Slippery Slope for Choice in Salem

Jon Perr

The Oregonian reports that the national debate over fetal protection laws has come to Salem.  The GOP-controlled Oregon House passed a variant of "Laci's Law" by 35-23.  Mercifully, Senate Democrats seem prepared to show the resolve their Congressional colleagues lacked in stopping this slippery slope erosion of Americans' reproductive rights.

The record for Democrats nationwide over the past 12 months is not a proud one.  In 2004, John Kerry and Congressional Democrats found themselves faced a seemingly unstoppable onslaught on reproductive rights.  On the heels of the Scott Peterson case, new legislation swept the country defining as separate crimes the injury to or killing of both a woman and her fetus. "Laci and Connor's Law," as it was called, was passed by 30 states.  Wavering in their defense of reproductive rights, Congressional Democrats unfortunately voted in large numbers for what became the Unborn Victims of Violence Act (UVVA).

Like the UVVA, the Oregon House Republican measure takes the dramatic step of conferring legal status upon a woman's fetus.  The murderer of a pregnant woman would,  under the GOP bill, be charged with murdering the fetus as well. As Clackamas Republican Linda Flores put it, "this acknowledges that there are two victims, not one."

Oregon Senate Democrats look determined to do better than their Washington colleagues.  Majority Leader Kate Brown made it clear that the Senate will likely not consider the House measure.   And while some Senate Democrats are considering a "compromise" extending death penalty to cases involving the murder of a pregnant woman, the Democratic line against establishing fetal personhood seems solid.    As Rep. Mike Schauffler summarized the threat of the GOP approach, "it is a step in the direction of eroding my wife's and daughter's right to make their own medical decisions."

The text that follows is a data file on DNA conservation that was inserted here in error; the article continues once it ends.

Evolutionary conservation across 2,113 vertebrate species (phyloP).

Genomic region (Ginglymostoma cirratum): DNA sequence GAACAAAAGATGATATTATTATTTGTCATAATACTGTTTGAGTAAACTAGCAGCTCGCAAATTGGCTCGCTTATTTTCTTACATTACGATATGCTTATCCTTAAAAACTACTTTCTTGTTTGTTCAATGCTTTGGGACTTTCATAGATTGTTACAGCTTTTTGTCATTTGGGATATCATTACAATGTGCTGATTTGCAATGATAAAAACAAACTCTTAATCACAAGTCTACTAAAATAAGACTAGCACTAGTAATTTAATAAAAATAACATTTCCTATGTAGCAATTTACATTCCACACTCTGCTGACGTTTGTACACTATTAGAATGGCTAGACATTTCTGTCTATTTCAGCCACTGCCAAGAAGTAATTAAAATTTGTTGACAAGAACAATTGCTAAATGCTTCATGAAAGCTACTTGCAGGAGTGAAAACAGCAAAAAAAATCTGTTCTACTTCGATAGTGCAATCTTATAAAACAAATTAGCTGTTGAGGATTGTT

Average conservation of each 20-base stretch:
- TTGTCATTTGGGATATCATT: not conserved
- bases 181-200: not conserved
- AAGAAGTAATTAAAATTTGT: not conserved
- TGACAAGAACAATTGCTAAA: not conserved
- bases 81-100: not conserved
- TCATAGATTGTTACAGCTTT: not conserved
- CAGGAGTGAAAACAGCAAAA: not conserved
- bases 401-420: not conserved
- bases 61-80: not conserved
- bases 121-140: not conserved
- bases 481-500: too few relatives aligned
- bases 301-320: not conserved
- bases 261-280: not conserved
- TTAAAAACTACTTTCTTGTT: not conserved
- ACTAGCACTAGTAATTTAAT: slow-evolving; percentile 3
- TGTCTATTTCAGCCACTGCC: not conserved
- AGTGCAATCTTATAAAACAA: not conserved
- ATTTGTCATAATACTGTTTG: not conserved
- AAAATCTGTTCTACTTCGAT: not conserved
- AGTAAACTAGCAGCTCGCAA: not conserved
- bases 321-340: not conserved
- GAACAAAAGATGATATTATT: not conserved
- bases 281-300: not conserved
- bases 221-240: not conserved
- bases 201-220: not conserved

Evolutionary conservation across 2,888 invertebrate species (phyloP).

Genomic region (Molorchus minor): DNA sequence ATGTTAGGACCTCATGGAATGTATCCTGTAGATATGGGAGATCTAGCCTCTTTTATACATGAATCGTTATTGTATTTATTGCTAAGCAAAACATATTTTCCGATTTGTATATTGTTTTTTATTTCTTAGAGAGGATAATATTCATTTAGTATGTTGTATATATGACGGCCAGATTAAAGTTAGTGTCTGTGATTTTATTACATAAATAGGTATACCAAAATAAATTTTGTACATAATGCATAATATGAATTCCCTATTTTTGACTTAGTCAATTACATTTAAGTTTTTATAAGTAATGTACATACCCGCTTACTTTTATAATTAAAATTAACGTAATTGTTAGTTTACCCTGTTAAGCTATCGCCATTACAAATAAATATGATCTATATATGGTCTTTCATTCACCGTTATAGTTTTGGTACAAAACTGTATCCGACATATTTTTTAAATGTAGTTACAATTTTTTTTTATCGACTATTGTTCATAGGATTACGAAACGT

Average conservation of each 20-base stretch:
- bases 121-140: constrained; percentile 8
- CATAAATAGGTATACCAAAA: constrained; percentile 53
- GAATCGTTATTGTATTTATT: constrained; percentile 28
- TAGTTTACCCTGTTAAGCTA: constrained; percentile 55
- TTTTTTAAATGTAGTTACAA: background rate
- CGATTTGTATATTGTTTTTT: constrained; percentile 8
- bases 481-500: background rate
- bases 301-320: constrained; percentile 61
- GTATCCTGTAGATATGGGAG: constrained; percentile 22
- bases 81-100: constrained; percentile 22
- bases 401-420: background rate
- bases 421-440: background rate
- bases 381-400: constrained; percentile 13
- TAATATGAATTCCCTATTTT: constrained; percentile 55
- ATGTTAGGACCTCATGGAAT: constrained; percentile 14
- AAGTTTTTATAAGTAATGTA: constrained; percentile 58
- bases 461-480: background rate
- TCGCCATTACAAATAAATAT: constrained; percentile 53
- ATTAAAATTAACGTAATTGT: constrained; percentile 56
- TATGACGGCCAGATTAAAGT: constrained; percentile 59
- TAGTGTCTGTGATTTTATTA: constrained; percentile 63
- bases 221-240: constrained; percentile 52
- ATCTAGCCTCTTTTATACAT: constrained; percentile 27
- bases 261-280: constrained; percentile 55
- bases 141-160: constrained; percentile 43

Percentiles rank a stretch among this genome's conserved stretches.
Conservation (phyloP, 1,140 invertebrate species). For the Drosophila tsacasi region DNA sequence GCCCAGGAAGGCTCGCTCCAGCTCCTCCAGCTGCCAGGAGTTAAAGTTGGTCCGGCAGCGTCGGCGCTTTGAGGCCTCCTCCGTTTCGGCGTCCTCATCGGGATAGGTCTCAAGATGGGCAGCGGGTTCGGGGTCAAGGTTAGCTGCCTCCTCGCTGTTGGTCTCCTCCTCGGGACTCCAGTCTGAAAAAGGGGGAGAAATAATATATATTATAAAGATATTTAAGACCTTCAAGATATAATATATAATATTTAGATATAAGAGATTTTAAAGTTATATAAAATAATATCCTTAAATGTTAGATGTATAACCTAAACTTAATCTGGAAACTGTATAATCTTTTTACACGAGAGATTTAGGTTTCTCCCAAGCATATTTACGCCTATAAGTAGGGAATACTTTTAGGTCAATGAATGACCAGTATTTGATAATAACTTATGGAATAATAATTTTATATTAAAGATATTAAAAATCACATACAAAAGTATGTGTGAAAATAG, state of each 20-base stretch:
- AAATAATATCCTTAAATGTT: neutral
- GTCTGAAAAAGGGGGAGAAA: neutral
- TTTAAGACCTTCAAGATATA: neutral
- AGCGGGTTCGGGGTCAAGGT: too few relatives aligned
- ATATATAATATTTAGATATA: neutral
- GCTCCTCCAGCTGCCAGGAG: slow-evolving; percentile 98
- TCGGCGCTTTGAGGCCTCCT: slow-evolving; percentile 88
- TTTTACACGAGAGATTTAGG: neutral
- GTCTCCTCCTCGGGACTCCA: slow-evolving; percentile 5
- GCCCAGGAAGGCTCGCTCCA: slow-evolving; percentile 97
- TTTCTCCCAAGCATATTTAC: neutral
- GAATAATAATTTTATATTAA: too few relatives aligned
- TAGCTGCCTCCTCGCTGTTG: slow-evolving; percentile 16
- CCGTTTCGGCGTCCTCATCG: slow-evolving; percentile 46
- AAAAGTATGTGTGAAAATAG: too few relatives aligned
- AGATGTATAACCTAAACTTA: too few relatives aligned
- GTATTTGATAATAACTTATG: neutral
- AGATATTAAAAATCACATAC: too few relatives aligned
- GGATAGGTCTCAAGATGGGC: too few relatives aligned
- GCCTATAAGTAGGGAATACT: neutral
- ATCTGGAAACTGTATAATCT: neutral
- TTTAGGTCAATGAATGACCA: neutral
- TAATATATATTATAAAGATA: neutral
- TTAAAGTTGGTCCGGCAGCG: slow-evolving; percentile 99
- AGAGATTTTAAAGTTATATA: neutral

The battle in Oregon is just the latest in the national war on choice. The much longer and protracted debate over partial-birth abortion showcases conservatives’ 1-2-3 slippery-slope formula for sabotaging the American consensus for abortion rights. First, highlight a viscerally gruesome medical procedure (as in the case of intact dilation and extraction) that evinces a powerful gut-level reaction or a case that generates natural feelings of sympathy (e.g. Laci Peterson). Second, play on and publicize apparent majority support for banning the practice in question. Last, brand the practice using a term, such as "partial-birth" or "unborn victim", which makes opposition virtually impossible.

In 2004, Senator and presidential candidate John Kerry received an understandably emotional letter from Sharon Rocha, Laci Peterson's mother, asking him to support the Unborn Victims of Violence Act. "Our grandson did live," Rocha wrote. "He had a name, he was loved, and his life was violently taken from him before he ever saw the sun."  Kerry, in the center of a political firestorm, remained firm:

I believe that an attack on a pregnant woman should carry increased penalties. However, legislation granting a fetus the same legal status in all stages of development as a human being is not the appropriate response. I have serious concerns about this legislation because the law cannot simultaneously provide that a fetus is a human being and protect the right of the mother to choose to terminate her pregnancy. Therefore, I do not support the Unborn Victims of Violence Act.